The primary objective of the Waterford Mental Health Survey was to document the prevalence of co-morbid personality disorders in a sample of inpatients and outpatients attending the HSE mental health service in Waterford and outline the implications of this for service development. Between July 2011 and June 2014, 100 inpatients and 99 outpatients were evaluated with the Structured Clinical Interviews for DSM-IV axis I and II disorders, the Childhood Trauma Questionnaire, the Global Assessment of Functioning rating scale, the SCORE family assessment instrument, the Camberwell Assessment of Need Short Appraisal Schedule, and the Readiness for Psychotherapy Index. Participants were consenting, consecutive referrals who were not too unwell to engage with the study. The sample interviewed was probably slightly higher functioning than all cases attending the service. With regard to the primary objective of the study, we found that 98.4% of cases had DSM-IV axis I psychiatric disorders and 39.3% of these had comorbid axis II personality disorders. Between approximately a half and three-quarters of cases with personality disorders had comorbid anxiety, depressive or alcohol and substance use disorders. Compared to those without personality disorders, cases with personality disorders had experienced more child maltreatment; had poorer personal and family functioning and more severe presenting problems; and reported greater unmet service needs and motivation for psychotherapy. In terms of service development, approximately 2 out of 5 patients attending the public mental health services in Waterford require specialist psychological therapy for personality disorders which addresses low levels of personal and family functioning and past history ofchild maltreatment. Specialist psychological therapies include dialectical behaviour therapy (Linehan, 1993. 2014), schema therapy (Young et al., 2007), cognitive behaviour therapy (Beck et al., 2004) and brief psychodynamic psychotherapy such as mentalization-based treatment (Bateman & Fonagy, 2006; Clarkin et al., 2010). A review of psychology staffing levels is required to determine the number of psychologists required to provide this type of service in line with recommendations in the national mental health policy - Vision for Change (Department of Health & Children, 2006) - and the HPSI Psychology briefing paper for the HSE mental health division (Heads of Psychology Services Ireland, 2014). Intensive initial staff training and ongoing supervision are required for psychologists to provide these specialist evidence-based interventions.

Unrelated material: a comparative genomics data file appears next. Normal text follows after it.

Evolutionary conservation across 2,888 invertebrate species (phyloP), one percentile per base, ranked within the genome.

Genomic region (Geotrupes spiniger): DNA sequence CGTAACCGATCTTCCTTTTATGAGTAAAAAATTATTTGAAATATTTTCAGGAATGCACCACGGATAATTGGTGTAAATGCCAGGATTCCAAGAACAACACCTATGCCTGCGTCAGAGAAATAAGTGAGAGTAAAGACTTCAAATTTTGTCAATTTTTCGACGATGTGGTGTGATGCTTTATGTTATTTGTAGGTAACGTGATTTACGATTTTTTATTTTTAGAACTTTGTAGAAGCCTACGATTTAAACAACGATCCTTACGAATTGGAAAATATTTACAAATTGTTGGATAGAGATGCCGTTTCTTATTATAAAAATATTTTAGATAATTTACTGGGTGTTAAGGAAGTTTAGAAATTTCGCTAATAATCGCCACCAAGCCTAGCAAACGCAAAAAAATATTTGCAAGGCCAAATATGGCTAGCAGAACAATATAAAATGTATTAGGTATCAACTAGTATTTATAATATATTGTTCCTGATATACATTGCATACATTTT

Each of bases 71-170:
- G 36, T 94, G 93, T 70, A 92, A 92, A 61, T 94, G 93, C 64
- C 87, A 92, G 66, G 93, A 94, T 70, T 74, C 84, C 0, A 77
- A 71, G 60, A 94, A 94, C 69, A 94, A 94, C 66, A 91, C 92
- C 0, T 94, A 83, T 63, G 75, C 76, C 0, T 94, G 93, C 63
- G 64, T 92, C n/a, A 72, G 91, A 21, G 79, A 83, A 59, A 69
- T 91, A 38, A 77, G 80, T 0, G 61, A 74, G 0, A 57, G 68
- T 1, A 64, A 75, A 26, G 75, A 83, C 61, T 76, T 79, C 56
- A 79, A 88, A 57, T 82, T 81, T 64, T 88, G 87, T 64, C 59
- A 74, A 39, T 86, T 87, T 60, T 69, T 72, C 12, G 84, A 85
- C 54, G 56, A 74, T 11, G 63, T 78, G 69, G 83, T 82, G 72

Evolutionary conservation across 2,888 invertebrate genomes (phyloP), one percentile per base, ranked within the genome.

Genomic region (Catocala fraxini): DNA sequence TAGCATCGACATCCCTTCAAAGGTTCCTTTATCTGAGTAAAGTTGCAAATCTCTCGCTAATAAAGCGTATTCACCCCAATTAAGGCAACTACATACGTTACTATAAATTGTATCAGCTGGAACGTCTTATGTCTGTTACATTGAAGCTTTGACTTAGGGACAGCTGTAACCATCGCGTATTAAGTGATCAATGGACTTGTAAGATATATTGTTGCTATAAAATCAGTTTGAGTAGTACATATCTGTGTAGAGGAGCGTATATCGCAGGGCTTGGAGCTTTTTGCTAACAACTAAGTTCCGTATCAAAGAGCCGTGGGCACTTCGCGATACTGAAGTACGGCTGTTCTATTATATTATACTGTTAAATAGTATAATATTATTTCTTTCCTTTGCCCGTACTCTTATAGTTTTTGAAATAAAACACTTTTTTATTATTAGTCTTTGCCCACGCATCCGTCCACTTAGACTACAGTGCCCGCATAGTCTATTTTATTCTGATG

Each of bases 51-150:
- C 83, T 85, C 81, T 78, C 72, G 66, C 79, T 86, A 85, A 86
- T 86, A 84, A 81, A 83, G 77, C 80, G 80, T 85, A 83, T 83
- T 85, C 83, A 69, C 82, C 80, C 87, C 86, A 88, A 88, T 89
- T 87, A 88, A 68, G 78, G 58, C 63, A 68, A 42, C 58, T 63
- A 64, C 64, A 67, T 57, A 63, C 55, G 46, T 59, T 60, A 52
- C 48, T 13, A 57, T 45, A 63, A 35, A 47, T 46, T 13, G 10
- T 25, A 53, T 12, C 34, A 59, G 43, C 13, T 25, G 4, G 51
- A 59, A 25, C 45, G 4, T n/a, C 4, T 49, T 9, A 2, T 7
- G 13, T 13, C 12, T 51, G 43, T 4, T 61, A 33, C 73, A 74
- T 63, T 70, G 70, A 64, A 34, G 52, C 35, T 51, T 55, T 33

• Publication
    Supporting parents of adolescent perpetrators of CSA